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Jana Romanova, from W

For a series of self-portraits titled ‘W’ Jana Romanova has asked young women to pose for a portrait in a variety of outdoor environments. She then moves in to the frame herself and copies them, standing nearby or in the background. In a manner, she herself becomes a camera, as she uses her own body to mirror others. In the image above playground swings become a balance like that wielded by Anubis in the act of weighing souls or psychostasia. 

In all these images, the viewer is likewise invited to compare and to judge, as Romanova subjects herself to her own verdict. The exercise is part of an ongoing series, two of which are exhibited together at Copenhagen; the other being a series of videos in which Romanova recorded her sessions with women who coach others to achieve a feminine manner and interaction with the world: what kind of clothes to wear, how to follow the moon calendar, how to ‘breathe with the womb’, how to create magic and change reality around you.

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Following an interactive approach and working with her subjects as collaborators, Jana Romanova’s reason for attending these classes was on one level personal, having been told throughout her childhood and adolescence that she ought to be ‘more feminine’. Her projects aspire to understand what femininity is and if she could attain those qualities herself.

Jana Romanova, from The Goddess Guide

Of course they have a poignant and universal appeal. We all exist somewhere on a spectrum of male and female identity, and a large part of it is learned. To be born a male with a more delicate frame or with a greater sensitivity to one’s feelings and those of others, or to be female with an endomorphic body type closer that of the Wilendorf Venus which is conventionally no longer ‘feminine’, is to experience a societal and personal conflict.

These projects are works-in-progress that bravely exploit the photographer’s own fragility and her obsession with perceptions of what will bring happiness. They share the motivations of Jo Spence (*1934) who also made a study of her own, similarly built, body as both subject and object. The difference is that Romanova works this approach into a new direction in photojournalism.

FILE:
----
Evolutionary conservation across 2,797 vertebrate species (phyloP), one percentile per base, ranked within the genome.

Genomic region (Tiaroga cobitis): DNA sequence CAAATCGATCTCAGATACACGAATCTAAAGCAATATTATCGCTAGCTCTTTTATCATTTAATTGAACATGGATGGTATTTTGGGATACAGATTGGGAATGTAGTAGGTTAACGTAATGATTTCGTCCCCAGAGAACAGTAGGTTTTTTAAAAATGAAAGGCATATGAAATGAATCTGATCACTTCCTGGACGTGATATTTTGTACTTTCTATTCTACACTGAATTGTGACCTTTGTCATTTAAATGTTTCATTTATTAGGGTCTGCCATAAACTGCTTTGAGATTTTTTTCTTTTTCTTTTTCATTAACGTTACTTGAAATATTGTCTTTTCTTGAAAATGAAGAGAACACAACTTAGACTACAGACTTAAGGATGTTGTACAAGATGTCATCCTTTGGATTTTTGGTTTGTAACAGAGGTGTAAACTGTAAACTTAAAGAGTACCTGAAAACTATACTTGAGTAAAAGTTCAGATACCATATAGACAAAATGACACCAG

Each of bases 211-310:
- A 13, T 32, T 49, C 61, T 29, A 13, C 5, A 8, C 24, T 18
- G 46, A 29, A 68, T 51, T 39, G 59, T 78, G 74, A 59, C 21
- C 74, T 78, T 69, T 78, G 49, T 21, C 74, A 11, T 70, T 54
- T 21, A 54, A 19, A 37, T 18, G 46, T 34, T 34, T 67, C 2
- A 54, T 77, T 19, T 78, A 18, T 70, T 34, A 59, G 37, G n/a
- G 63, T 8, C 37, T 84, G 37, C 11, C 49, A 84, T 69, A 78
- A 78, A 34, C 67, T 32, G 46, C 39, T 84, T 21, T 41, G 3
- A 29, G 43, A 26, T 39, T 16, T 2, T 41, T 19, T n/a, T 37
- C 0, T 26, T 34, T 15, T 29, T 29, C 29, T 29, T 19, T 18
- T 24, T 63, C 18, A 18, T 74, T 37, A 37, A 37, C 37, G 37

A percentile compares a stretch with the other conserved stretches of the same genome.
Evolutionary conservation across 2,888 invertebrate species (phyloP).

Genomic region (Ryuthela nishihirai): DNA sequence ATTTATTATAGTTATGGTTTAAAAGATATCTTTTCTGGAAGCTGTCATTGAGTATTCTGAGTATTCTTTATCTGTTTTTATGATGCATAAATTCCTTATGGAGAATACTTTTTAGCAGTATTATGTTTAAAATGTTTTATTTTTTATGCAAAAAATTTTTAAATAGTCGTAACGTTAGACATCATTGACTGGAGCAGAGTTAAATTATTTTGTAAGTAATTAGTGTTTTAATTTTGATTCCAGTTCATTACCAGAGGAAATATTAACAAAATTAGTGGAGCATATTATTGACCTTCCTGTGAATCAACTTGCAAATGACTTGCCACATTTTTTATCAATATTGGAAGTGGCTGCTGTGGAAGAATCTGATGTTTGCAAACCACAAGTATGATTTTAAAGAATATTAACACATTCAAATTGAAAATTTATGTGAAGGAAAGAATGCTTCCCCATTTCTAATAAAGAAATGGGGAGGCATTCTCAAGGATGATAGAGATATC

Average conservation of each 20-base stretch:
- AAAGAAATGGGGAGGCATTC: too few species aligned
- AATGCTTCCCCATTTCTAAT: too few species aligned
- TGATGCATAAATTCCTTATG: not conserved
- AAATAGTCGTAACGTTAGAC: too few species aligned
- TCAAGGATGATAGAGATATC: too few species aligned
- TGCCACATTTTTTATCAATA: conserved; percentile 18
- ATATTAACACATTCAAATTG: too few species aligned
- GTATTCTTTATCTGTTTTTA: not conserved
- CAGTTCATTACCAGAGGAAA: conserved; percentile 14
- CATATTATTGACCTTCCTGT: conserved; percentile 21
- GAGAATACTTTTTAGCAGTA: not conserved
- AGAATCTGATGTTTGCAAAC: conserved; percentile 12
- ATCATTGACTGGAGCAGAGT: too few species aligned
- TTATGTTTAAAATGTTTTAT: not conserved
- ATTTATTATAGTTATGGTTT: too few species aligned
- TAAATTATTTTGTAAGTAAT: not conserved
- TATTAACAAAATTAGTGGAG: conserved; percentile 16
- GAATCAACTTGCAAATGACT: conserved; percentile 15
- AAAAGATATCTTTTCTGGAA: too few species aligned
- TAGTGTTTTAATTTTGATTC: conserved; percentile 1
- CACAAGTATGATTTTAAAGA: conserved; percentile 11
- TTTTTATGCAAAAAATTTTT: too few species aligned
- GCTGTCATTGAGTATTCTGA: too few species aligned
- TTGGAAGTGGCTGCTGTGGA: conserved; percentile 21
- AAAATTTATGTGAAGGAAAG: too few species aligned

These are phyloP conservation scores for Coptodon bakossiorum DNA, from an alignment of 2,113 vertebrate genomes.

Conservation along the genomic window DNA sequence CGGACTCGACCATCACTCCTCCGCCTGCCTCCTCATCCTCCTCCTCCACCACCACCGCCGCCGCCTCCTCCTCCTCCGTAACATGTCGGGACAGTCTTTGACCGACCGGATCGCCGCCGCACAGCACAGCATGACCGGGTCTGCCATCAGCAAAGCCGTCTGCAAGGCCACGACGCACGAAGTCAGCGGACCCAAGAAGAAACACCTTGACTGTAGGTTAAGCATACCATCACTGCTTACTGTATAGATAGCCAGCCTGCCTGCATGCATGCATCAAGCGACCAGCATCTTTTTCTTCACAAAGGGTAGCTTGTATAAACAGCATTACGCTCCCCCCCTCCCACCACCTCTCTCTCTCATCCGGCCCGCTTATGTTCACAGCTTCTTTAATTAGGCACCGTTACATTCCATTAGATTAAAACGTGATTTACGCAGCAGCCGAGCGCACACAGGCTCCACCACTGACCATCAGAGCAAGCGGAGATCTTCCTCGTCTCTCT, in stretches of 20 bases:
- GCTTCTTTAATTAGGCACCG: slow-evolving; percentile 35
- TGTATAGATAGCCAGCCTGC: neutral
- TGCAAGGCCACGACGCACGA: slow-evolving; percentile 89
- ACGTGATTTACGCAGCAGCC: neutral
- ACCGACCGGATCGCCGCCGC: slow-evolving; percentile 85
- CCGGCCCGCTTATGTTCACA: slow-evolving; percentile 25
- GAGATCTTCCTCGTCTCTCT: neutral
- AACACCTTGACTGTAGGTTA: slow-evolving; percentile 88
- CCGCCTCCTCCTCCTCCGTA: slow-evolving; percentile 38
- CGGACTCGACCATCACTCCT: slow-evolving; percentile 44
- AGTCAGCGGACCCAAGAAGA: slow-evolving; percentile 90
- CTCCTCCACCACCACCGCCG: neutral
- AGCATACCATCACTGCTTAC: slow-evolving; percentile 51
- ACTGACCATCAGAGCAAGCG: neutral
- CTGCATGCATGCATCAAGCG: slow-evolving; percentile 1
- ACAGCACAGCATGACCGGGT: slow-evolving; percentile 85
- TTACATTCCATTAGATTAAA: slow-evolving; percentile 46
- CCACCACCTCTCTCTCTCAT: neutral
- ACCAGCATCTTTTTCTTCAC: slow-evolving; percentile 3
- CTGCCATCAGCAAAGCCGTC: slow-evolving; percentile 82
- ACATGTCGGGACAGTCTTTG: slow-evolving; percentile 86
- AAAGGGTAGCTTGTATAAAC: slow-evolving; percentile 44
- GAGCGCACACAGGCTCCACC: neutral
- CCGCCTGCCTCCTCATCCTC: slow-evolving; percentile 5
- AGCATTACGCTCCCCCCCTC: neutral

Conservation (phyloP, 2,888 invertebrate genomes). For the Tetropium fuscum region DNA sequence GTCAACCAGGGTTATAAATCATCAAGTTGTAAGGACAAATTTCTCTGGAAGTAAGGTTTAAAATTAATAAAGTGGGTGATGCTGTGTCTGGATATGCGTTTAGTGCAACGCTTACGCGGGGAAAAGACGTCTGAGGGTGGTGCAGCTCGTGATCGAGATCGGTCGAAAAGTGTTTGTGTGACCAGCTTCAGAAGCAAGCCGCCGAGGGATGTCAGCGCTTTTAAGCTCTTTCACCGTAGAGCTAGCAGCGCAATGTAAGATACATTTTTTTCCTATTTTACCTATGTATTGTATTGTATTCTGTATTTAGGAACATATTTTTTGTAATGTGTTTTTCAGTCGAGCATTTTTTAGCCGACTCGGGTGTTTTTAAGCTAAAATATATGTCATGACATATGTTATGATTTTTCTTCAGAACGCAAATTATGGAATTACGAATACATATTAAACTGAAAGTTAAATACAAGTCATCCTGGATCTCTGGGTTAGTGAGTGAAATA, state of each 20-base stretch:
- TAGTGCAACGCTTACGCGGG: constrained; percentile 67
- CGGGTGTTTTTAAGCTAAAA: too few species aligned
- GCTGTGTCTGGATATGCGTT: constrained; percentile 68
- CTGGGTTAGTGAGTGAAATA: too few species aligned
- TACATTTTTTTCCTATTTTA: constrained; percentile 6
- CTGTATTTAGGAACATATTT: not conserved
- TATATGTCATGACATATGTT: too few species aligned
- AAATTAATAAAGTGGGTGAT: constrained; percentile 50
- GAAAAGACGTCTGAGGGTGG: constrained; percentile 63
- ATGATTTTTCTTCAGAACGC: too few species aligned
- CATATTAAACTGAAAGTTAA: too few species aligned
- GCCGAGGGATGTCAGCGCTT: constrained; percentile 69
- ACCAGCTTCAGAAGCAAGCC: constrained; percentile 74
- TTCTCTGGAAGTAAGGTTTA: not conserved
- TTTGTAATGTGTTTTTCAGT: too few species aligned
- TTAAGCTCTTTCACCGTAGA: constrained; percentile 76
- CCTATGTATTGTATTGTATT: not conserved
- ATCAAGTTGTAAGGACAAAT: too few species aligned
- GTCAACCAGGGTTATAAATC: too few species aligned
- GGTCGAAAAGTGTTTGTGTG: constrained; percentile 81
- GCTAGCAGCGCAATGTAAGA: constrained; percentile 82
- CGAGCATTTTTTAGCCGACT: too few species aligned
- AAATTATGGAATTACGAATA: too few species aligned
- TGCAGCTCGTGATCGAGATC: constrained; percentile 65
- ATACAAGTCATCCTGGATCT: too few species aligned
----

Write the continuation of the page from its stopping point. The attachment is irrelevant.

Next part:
Ultimately it brings its own vindication. This is a deservedly successful photographer, a photojournalist, who is confident in her ability to explore the most intimate topics with success, using her own approaches which are ultimately feminist practices rather than ‘feminine’, a quality they share with the older practitioners Dijkstra, Broda and Spence.

Romanova (*1984) is based in Saint-Petersburg, Russia. After having attained a degree in journalism from Saint-Petersburg State University she studied contemporary art at PRO ARTE foundation in a School for Young Artists, also in Saint-Petersburg.

These long-term projects have been selected for a number of international exhibitions and festivals including Format (Derby, UK), Chobi Mela (Dakha, Bangladesh), Cortona on the Move (Italy), Encontros da Imagem (Braga, Portugal), the Backlight Festival (Tampere, Finland), Encuentros Abietros Festival (Buenos Aires, Argentina) Perchance to Dream at Andrea Meislin Gallery (New York, USA), New Saint-Petersburg at Nieuw Dakota Gallery (Amsterdam, the Netherlands), Moscow Photobiennale 2016 (Russia), Riga Photography Biennale (Latvia), The Month of Photography in Minsk (Belarus). This exposure has brought her several prizes and honorable mentions in photography.

In 2014 the British Journal of Photography included her in the list “Ones to Watch”, and in 2016 she was selected to participate in the Joop Swart Masterclass by World Press Photo. She co-founded the Expert Photobook Review project, a YouTube channel that offers alternative photobook reviews.

How different is femininity as seen by women than as depicted by men?